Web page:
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More than 400 members of the Puppeteers of America will visit St. Paul this week for their biannual conference. The Minneapolis-based group will celebrate its 80th year with workshops and performances at Concordia University, culminating in a community festival, free puppet shows and a parade on Saturday.

So it’s an opportune time to tell the little-known story of Deborah Simmons Meader — a St. Paul woman who used puppets to get through the Great Depression. Traveling from state hospitals to prisons, parks, libraries, schools, churches and private homes, Meader championed the educational benefits of puppet shows.

She was one of more than 350 people working with puppets as part of the Works Progress Administration’s Federal Theater Project in the 1930s — a relief program that put nearly 13,000 people to work when unemployment soared after the stock market crashed.

She designed and sold puppets, received a patent for her breakthrough puppet theaters, taught teachers the craft and wrote dozens of puppet plays.

Her words from 80 years ago — long before Kukla, Fran and Ollie, Howdy Doody or the Muppets — ring true in today’s world of electronic gadgetry:

“Puppetry is … creative, not mechanical,” she said in 1937. “There is a need for stimulating creative effort in mechanized America. The appeal of puppetry to the imagination as well as its unique linking of the arts and handicraft with the drama is of great value.”

Deborah Simmons was born in Illinois in 1895, grew up in Iowa and earned a degree from Smith College in Massachusetts. She returned home in 1917 and married Great War veteran Amos Meader in 1919 before moving to St. Paul in 1927 with their 5-year-old daughter, Betsy.

The nation’s economy was about to crumble — and so was her family’s health. Amos had a leg amputated in 1927 and couldn’t work. Betsy was bedridden with scarlet fever and blinded in one eye in a 1931 accident.

Meader went to the St. Paul library to look for books about puppet making to entertain her daughter. “Imagine my surprise when I could find nothing published on the construction of hand puppets but a book in Italian which I had translated,” she said.

Puppets had been around since ancient days in Egypt, India, China, Japan and Greece. Meader was poised to help spark their revival.

“She became a crusader with and for her puppets,” her granddaughter, Elizabeth M. Colburn, wrote in a research paper preserved in the Minnesota History Center’s archives. “The time period in which she worked was one of the most unstable and demanding.”

To feed her family, Meader began putting on puppet plays for well-to-do Summit Avenue families. In 1929, she launched the Meader Puppet Shop at 1147 Lincoln Av..

Iowa’s Bureau of Dental Hygiene and the National Dairy Council were among her first big customers “to recognize [puppets’] adaptability to propaganda.” One character, “Mr. Tooth,” urged kids to brush their teeth. Another play featured a Crooked Man with weak bones because he couldn’t drink enough milk after the cow jumped over the moon.

For 12 years, Meader conducted puppet classes at Unity (Unitarian) Church in her St. Paul neighborhood, using her puppet shows to tell Bible stories.

Junior high school boys, she said, were her most enthusiastic students. “They especially enjoyed making the armor for Julius … from the tin foil that comes around Hershey Bars.”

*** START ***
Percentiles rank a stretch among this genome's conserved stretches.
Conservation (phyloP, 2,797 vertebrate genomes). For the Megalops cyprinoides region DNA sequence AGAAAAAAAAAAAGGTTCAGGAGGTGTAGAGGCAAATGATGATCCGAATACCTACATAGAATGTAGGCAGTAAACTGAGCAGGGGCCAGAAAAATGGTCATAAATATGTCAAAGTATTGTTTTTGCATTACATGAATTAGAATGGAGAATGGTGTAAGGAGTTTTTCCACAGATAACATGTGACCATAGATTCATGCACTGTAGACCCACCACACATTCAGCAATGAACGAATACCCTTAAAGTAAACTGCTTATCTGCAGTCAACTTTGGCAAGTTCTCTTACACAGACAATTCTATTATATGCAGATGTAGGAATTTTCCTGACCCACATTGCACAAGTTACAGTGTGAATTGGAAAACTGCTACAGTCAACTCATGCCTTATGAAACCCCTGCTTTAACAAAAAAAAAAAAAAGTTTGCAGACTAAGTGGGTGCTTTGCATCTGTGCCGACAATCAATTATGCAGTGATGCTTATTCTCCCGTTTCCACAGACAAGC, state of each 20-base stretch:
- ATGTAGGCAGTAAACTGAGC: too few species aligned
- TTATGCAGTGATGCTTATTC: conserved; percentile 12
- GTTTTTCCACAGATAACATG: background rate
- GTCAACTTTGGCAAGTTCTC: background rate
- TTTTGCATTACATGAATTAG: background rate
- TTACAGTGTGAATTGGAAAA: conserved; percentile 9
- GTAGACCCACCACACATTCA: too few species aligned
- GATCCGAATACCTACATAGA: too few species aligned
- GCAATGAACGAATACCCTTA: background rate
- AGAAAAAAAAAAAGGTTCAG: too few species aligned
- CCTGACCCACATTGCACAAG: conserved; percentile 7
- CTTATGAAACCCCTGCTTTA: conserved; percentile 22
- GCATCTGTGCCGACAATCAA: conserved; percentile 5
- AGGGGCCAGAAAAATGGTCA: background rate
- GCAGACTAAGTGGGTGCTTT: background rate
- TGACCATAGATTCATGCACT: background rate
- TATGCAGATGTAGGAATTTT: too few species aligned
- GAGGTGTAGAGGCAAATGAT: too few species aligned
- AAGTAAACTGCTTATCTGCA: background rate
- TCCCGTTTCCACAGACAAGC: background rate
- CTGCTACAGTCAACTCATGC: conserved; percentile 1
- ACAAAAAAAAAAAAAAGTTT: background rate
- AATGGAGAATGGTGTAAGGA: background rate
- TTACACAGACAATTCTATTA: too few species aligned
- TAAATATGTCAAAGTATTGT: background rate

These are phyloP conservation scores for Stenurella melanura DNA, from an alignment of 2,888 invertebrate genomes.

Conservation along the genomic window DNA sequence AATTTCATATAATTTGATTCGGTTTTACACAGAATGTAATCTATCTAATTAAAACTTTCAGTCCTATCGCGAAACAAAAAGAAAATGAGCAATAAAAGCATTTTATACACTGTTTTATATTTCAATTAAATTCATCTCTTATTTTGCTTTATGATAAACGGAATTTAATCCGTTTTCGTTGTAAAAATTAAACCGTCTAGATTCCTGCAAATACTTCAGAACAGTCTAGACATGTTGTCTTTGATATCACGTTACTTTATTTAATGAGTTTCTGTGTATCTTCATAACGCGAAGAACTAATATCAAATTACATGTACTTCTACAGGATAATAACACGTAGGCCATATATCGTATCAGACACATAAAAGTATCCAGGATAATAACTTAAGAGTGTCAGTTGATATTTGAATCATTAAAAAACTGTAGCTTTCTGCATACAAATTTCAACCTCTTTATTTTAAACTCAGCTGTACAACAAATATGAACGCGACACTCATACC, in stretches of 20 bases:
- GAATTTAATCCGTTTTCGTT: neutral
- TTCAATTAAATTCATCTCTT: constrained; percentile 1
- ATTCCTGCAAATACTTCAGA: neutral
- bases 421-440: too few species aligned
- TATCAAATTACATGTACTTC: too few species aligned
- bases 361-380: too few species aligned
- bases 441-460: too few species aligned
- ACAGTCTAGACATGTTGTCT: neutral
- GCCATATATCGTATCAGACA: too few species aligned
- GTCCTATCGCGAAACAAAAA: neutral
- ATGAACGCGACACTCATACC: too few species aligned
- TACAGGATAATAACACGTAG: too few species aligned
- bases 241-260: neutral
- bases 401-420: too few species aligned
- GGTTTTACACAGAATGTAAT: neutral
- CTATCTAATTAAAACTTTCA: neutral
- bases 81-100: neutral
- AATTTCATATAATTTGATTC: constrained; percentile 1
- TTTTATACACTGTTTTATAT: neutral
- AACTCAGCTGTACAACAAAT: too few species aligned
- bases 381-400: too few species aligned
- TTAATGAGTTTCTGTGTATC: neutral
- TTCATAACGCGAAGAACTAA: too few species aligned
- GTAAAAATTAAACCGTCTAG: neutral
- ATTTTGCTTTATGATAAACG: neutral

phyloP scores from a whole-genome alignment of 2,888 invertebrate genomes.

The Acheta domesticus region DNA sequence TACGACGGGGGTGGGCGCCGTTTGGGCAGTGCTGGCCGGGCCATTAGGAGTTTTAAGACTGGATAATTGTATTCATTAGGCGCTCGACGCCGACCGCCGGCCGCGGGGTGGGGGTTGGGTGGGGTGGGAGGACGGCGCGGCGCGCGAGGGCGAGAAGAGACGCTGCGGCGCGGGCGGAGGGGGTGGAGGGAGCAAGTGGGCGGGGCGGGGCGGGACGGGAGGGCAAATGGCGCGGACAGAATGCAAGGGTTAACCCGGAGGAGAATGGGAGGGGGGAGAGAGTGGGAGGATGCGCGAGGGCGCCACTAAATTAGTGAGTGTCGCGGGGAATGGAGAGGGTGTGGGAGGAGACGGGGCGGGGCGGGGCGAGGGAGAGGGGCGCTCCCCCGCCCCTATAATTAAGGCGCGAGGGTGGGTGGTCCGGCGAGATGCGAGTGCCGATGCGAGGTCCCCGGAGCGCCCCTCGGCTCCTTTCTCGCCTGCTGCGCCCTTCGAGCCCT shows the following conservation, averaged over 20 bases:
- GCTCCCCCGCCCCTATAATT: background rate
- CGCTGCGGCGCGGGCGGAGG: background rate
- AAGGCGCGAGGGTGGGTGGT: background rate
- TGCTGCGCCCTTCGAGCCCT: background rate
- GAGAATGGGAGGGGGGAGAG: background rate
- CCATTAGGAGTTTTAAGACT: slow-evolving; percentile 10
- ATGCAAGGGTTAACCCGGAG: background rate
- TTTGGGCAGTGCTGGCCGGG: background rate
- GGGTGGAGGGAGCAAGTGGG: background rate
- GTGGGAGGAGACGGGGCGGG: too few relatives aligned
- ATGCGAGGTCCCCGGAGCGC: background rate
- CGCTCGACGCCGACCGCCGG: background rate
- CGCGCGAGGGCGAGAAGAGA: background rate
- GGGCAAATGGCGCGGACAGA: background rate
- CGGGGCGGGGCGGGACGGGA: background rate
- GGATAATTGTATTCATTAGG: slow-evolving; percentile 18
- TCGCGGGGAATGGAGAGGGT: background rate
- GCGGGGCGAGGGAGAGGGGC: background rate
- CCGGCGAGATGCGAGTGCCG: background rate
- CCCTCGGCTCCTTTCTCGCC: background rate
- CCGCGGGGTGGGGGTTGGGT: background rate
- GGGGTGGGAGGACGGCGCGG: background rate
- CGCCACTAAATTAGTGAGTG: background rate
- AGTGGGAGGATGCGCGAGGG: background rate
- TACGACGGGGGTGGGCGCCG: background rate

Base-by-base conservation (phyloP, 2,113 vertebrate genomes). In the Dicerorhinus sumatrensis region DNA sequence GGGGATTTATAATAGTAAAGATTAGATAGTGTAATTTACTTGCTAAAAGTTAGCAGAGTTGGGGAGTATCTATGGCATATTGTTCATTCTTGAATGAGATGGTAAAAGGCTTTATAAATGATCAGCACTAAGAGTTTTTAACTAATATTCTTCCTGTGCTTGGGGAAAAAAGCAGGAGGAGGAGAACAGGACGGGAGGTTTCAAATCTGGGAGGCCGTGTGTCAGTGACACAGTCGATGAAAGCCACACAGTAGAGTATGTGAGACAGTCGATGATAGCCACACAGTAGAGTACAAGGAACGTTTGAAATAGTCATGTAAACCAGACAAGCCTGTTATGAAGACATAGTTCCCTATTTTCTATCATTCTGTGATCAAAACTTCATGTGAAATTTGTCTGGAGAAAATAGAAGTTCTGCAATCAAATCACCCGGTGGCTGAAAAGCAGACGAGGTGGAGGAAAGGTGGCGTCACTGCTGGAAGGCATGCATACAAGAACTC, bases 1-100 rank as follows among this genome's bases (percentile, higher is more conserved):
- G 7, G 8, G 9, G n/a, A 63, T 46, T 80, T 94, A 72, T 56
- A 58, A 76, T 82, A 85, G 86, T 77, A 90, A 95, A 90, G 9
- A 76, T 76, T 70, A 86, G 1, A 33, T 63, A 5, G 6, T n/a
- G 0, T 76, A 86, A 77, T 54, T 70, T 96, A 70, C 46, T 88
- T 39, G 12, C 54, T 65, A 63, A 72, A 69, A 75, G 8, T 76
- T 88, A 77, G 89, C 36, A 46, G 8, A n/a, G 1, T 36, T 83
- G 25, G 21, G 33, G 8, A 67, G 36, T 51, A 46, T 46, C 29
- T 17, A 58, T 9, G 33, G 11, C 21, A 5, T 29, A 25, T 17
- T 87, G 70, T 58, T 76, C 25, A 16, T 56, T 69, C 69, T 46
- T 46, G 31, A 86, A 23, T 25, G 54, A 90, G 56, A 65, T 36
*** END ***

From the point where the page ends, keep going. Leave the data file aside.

Overweight, disabled or awkwardly shy children benefited from producing puppet plays — as did outgoing students.

“By protecting the children from the sight of the audience, it frees them from self consciousness,” she wrote. “Their attention and that of the audience is on the puppet. … It also puts the child seeking the spotlight in the shadow.”

Her patented, innovative puppet theaters, which sold for between $7.50 and $65, included semitransparent backdrops. So instead of performers uncomfortably twisting behind the theater’s stage, they could hold puppets directly in front of them while staying out of sight.

Under the 1935 WPA and its precursors, Meader began touring state hospitals, insisting “that puppetry had real value” connecting “handicraft activities” and “dramatic expression.”

With 2,000 women in a single day showing up at the St. Paul Auditorium looking for government work, Meader supervised seamstresses making clothes and toys for needy kids. Meader served as state supervisor of recreation in charge of puppetry for the WPA.

Among her most creative productions: a 1937 State Fair play called the “Creation of the World” — which retold Native American legends that the WPA hoped to preserve through puppet shows. Meader wrote the play with help from an Ojibwe tribal member, and the government hired indigenous people to hand-bead the puppets’ leather costumes.

Meader died in St. Paul in 1980 at 85.

In one of her last speeches in the late 1960s at the College Club in St. Paul, she said: “The production of a puppet show presents a succession of problems and it is a joy to see the excited determination and ingenuity in solving these problems.”

She said each member of the group, contributing something different while working for a common goal, is “one important lesson of life in a democracy.”

Curt Brown’s tales about Minnesota’s history appear each Sunday. Readers can send him ideas and suggestions at

The Puppeteers are coming

What: Puppeteers of America conference features workshops and performances from more than 400 artists.

Where: St. Paul’s Concordia University

When: July 17-22

Highlight: A community celebration from noon to 5 p.m. on Saturday with free puppet shows and a puppet parade.

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